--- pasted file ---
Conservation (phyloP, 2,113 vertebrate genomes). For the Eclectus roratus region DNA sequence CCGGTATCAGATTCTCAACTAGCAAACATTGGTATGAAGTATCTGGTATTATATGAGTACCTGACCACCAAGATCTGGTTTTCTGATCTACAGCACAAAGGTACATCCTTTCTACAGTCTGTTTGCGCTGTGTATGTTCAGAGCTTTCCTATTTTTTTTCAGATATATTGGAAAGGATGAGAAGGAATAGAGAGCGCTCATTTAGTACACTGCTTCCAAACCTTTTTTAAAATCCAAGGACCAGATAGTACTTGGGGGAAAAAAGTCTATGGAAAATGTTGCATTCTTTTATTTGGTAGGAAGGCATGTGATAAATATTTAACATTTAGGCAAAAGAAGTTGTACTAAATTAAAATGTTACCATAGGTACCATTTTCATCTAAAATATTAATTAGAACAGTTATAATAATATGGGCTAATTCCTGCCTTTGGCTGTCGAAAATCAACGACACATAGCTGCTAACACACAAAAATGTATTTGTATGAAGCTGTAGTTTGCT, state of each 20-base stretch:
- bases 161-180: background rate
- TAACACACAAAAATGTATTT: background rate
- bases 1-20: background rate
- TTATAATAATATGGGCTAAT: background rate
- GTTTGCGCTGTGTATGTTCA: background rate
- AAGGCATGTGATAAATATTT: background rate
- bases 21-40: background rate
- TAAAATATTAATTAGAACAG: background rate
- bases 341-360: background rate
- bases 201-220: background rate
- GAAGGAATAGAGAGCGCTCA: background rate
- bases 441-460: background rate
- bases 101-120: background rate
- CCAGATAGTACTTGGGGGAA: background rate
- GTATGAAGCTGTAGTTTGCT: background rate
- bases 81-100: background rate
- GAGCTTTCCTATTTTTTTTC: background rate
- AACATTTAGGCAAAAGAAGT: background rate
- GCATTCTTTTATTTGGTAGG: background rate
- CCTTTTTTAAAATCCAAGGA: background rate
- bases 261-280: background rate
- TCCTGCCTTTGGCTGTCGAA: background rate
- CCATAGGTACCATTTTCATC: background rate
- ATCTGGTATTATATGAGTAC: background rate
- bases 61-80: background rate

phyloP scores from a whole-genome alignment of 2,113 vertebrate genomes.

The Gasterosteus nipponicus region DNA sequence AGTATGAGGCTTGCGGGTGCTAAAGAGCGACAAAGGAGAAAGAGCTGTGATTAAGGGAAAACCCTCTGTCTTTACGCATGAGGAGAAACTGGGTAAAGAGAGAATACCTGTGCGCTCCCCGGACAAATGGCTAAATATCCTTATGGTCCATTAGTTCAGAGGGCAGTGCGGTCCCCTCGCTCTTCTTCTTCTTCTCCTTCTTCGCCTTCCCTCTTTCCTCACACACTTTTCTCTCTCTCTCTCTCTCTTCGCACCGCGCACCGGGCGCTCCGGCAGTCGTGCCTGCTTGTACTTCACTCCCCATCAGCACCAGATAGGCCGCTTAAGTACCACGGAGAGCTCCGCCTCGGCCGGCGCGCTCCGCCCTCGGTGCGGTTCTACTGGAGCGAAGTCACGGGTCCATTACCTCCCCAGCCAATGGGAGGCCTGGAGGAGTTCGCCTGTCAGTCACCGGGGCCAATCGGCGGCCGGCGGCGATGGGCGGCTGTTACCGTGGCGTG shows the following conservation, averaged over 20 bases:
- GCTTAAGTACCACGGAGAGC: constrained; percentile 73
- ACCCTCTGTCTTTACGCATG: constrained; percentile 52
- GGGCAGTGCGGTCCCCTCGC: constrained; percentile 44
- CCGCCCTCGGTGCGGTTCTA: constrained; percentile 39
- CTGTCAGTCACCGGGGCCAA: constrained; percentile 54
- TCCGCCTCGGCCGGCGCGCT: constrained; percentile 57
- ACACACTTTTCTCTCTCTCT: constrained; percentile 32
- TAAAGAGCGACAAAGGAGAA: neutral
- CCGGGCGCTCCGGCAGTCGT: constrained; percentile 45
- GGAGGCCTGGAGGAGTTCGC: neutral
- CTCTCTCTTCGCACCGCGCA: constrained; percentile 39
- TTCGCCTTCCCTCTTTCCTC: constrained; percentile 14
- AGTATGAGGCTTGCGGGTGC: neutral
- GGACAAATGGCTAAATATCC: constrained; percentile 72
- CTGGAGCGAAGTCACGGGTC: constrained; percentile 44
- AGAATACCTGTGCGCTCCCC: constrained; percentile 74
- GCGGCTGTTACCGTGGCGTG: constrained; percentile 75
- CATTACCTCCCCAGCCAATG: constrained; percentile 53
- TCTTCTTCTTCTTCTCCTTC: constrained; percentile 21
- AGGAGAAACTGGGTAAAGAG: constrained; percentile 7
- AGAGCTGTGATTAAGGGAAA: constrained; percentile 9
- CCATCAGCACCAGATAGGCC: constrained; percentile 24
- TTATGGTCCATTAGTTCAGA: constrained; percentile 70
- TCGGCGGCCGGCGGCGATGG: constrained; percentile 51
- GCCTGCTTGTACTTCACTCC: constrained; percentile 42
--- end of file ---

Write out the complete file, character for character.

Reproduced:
Conservation (phyloP, 2,113 vertebrate genomes). For the Eclectus roratus region DNA sequence CCGGTATCAGATTCTCAACTAGCAAACATTGGTATGAAGTATCTGGTATTATATGAGTACCTGACCACCAAGATCTGGTTTTCTGATCTACAGCACAAAGGTACATCCTTTCTACAGTCTGTTTGCGCTGTGTATGTTCAGAGCTTTCCTATTTTTTTTCAGATATATTGGAAAGGATGAGAAGGAATAGAGAGCGCTCATTTAGTACACTGCTTCCAAACCTTTTTTAAAATCCAAGGACCAGATAGTACTTGGGGGAAAAAAGTCTATGGAAAATGTTGCATTCTTTTATTTGGTAGGAAGGCATGTGATAAATATTTAACATTTAGGCAAAAGAAGTTGTACTAAATTAAAATGTTACCATAGGTACCATTTTCATCTAAAATATTAATTAGAACAGTTATAATAATATGGGCTAATTCCTGCCTTTGGCTGTCGAAAATCAACGACACATAGCTGCTAACACACAAAAATGTATTTGTATGAAGCTGTAGTTTGCT, state of each 20-base stretch:
- bases 161-180: background rate
- TAACACACAAAAATGTATTT: background rate
- bases 1-20: background rate
- TTATAATAATATGGGCTAAT: background rate
- GTTTGCGCTGTGTATGTTCA: background rate
- AAGGCATGTGATAAATATTT: background rate
- bases 21-40: background rate
- TAAAATATTAATTAGAACAG: background rate
- bases 341-360: background rate
- bases 201-220: background rate
- GAAGGAATAGAGAGCGCTCA: background rate
- bases 441-460: background rate
- bases 101-120: background rate
- CCAGATAGTACTTGGGGGAA: background rate
- GTATGAAGCTGTAGTTTGCT: background rate
- bases 81-100: background rate
- GAGCTTTCCTATTTTTTTTC: background rate
- AACATTTAGGCAAAAGAAGT: background rate
- GCATTCTTTTATTTGGTAGG: background rate
- CCTTTTTTAAAATCCAAGGA: background rate
- bases 261-280: background rate
- TCCTGCCTTTGGCTGTCGAA: background rate
- CCATAGGTACCATTTTCATC: background rate
- ATCTGGTATTATATGAGTAC: background rate
- bases 61-80: background rate

phyloP scores from a whole-genome alignment of 2,113 vertebrate genomes.

The Gasterosteus nipponicus region DNA sequence AGTATGAGGCTTGCGGGTGCTAAAGAGCGACAAAGGAGAAAGAGCTGTGATTAAGGGAAAACCCTCTGTCTTTACGCATGAGGAGAAACTGGGTAAAGAGAGAATACCTGTGCGCTCCCCGGACAAATGGCTAAATATCCTTATGGTCCATTAGTTCAGAGGGCAGTGCGGTCCCCTCGCTCTTCTTCTTCTTCTCCTTCTTCGCCTTCCCTCTTTCCTCACACACTTTTCTCTCTCTCTCTCTCTCTTCGCACCGCGCACCGGGCGCTCCGGCAGTCGTGCCTGCTTGTACTTCACTCCCCATCAGCACCAGATAGGCCGCTTAAGTACCACGGAGAGCTCCGCCTCGGCCGGCGCGCTCCGCCCTCGGTGCGGTTCTACTGGAGCGAAGTCACGGGTCCATTACCTCCCCAGCCAATGGGAGGCCTGGAGGAGTTCGCCTGTCAGTCACCGGGGCCAATCGGCGGCCGGCGGCGATGGGCGGCTGTTACCGTGGCGTG shows the following conservation, averaged over 20 bases:
- GCTTAAGTACCACGGAGAGC: constrained; percentile 73
- ACCCTCTGTCTTTACGCATG: constrained; percentile 52
- GGGCAGTGCGGTCCCCTCGC: constrained; percentile 44
- CCGCCCTCGGTGCGGTTCTA: constrained; percentile 39
- CTGTCAGTCACCGGGGCCAA: constrained; percentile 54
- TCCGCCTCGGCCGGCGCGCT: constrained; percentile 57
- ACACACTTTTCTCTCTCTCT: constrained; percentile 32
- TAAAGAGCGACAAAGGAGAA: neutral
- CCGGGCGCTCCGGCAGTCGT: constrained; percentile 45
- GGAGGCCTGGAGGAGTTCGC: neutral
- CTCTCTCTTCGCACCGCGCA: constrained; percentile 39
- TTCGCCTTCCCTCTTTCCTC: constrained; percentile 14
- AGTATGAGGCTTGCGGGTGC: neutral
- GGACAAATGGCTAAATATCC: constrained; percentile 72
- CTGGAGCGAAGTCACGGGTC: constrained; percentile 44
- AGAATACCTGTGCGCTCCCC: constrained; percentile 74
- GCGGCTGTTACCGTGGCGTG: constrained; percentile 75
- CATTACCTCCCCAGCCAATG: constrained; percentile 53
- TCTTCTTCTTCTTCTCCTTC: constrained; percentile 21
- AGGAGAAACTGGGTAAAGAG: constrained; percentile 7
- AGAGCTGTGATTAAGGGAAA: constrained; percentile 9
- CCATCAGCACCAGATAGGCC: constrained; percentile 24
- TTATGGTCCATTAGTTCAGA: constrained; percentile 70
- TCGGCGGCCGGCGGCGATGG: constrained; percentile 51
- GCCTGCTTGTACTTCACTCC: constrained; percentile 42